- Each character has a Personal Story, which is the closest thing to a normal quest in Guild Wars 2. It is a long series of quests and events told through a variety of means such as instances, cinematics, conversations, etc. and is the story of your character. Unlike other MMOs, even ones with major stories, this is a tailored experience that actually branches based on decisions you make to the point where two otherwise identical characters can have vastly different personal stories and see completely different paths.
What about PvP?
Guild Wars 1 picked up a reputation for being a PvP game, one that is really undeserved as the PvE sections of the game are very extensive and far larger than the PvP content. For Guild Wars 2, the developers emphasized the PvE part first to try and counter this impression. However, they didn’t skimp on the PvP content.
In addition to the PvE content, which is fully featured and has no PvP at all, Guild Wars 2 also includes Structured PvP and World vs World PvP. All forms of PvP are set in “the Mists”, an alternate dimension where heroes test their mettle against other heroes to become stronger and battle for glory. All PvP is optional and 100% separate from PvE, and you will never be penalized for only wanting to play PvE.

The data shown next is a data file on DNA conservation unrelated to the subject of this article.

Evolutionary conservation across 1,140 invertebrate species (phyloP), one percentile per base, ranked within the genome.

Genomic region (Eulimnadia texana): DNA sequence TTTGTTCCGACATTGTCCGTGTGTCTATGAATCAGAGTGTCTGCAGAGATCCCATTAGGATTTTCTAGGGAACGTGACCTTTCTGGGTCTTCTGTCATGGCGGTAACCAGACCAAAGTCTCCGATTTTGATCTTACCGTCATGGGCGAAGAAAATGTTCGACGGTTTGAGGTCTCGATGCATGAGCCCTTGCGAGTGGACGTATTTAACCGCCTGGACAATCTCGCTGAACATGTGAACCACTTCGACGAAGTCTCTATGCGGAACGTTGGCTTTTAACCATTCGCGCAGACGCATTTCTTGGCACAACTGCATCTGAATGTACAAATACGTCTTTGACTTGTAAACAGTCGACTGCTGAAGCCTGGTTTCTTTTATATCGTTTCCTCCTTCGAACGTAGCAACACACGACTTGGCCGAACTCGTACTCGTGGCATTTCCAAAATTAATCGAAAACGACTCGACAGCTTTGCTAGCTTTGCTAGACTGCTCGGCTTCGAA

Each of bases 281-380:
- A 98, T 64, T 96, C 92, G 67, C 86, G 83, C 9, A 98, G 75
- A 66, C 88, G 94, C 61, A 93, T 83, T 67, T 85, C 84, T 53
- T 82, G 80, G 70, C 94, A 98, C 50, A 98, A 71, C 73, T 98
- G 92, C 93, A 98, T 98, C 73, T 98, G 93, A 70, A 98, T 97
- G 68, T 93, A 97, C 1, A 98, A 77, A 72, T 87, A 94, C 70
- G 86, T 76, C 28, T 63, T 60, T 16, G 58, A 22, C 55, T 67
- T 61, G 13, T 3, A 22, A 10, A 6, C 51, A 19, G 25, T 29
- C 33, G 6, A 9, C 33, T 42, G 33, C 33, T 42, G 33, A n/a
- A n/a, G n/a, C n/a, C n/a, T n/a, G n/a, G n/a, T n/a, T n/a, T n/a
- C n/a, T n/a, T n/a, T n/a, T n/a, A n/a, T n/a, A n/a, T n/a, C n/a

Structured PvP equalizes all players who enter, unlocking all armor, skills, and upgrades, and setting all players to max level. Your success depends entirely on your skill rather than simply having access to better gear or being higher level or otherwise more developed. Players are grouped into two teams of equal numbers and set against each other in Conquest maps, fighting for control of points. Each PvP map has a secondary objective too, allowing multiple strategies and turnabouts, such as the use of a trebuchet to rain destruction down, or killing powerful NPCs for powerful short term buffs.